Kuwait strips Shiite of citizenship for sectarian remarks
Kuwait has stripped an exiled Shiite man of his citizenship, accusing him of provoking sectarian tensions and defaming Islam by insulting a wife of the Prophet Muhammad, reported Kuwaiti newspapers Tuesday.
At the recommendation of Interior Minister Sheikh Jaber Khaled al- Sabah, the Kuwaiti cabinet decided Sunday to strip Shiite cleric Yasser al-Habib of his citizenship for "undermining Kuwait's national interests and social system," according to the English daily Kuwait Times, DPA reported.
The government said that his remarks prompted the Ministry of the Interior to ban all public gatherings on Monday.
In an online video recorded from his office in London, al-Habib said that the Prophet Muhammad's wife Aisha, who is a widely revered figure in Islam, poisoned the prophet to death on orders from her father.
According to al-Habib's website, the Kuwait government asked Interpol to arrest and hand him over. Interpol had rejected the request.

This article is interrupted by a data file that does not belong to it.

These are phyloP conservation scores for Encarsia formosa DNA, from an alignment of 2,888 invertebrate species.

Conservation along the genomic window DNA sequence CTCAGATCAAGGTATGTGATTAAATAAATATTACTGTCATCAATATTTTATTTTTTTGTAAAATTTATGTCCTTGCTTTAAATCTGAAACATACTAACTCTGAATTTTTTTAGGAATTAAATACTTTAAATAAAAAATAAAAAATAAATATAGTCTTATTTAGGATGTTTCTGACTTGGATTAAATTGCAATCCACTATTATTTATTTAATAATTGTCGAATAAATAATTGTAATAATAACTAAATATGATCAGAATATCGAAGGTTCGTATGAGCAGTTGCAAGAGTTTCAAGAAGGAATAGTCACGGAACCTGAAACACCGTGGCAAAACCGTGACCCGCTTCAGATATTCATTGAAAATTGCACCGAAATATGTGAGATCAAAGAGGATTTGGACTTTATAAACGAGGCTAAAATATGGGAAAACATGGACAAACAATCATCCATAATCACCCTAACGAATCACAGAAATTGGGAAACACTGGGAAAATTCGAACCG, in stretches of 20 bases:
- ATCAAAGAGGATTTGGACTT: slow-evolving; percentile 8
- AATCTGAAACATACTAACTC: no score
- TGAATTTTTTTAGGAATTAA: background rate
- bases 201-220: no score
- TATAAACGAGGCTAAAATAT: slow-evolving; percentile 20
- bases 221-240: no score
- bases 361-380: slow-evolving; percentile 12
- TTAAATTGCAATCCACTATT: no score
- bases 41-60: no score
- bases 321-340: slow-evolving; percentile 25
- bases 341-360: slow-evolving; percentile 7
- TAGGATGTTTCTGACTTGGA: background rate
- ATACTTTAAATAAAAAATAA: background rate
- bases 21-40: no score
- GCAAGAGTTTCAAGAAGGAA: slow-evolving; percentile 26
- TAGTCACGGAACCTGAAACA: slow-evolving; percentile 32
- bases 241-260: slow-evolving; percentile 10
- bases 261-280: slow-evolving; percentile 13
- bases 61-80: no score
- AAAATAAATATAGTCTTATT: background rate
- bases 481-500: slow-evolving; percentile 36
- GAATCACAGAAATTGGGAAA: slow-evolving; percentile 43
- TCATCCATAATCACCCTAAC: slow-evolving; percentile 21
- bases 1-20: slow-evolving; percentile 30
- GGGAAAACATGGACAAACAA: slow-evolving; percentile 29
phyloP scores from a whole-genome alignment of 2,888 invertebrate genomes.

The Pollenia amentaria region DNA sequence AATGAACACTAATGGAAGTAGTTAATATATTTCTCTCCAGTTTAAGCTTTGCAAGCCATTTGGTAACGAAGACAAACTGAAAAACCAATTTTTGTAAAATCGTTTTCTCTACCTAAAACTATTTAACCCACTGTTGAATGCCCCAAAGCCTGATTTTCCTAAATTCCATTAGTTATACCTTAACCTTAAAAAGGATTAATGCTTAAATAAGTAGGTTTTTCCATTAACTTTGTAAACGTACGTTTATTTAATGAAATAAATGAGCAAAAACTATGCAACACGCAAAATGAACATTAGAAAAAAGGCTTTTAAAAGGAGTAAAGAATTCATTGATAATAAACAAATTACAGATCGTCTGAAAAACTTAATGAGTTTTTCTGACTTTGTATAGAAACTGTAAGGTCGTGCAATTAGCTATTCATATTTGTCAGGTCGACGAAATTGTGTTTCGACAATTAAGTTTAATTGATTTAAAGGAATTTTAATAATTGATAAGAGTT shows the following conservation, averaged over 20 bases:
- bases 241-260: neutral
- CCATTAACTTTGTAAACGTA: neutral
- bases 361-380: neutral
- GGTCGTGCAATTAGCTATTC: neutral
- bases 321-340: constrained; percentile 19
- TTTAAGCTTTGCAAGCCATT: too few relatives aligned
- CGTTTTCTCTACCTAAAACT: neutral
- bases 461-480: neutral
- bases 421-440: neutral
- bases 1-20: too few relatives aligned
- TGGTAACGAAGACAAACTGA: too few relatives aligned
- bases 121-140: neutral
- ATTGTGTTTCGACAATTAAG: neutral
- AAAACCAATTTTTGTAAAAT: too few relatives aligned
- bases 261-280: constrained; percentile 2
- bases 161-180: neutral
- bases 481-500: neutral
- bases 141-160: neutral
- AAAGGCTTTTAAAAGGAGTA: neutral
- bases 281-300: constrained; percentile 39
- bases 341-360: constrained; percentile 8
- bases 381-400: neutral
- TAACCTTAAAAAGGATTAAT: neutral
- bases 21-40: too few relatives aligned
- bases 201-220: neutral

Also, not all members of Kuwait's parliament agreed with the cabinet's decision to strip al-Habib of his citizenship for his remarks.
The Kuwait Times reported that Shiite member of Parliament Saleh Ashour warned that withdrawing a citizenship for religious or political reasons was dangerous and would open the door for groups to pressure and blackmail parliament.
Out of some 1.1 million Kuwaitis, nearly one-third are Shiite. There are nine Shiite members in the 50-seat parliament and two Shiites in cabinet.
The outspoken al-Habib had been living in London since 2004, after he was released following a three-month stint in a Kuwaiti prison. Al-Habib was already facing two 10-year prison terms in Kuwait for remarks he had previously made about other historic Islamic figures.
In nearby Bahrain, a Shiite cleric with close ties to Iraq and Iran was stripped of his citizenship there on Sunday. Ayatollah Hussein al-Najati was a dissident and an outspoken critic of the Bahraini government. The move came a few weeks ahead of upcoming parliamentary elections.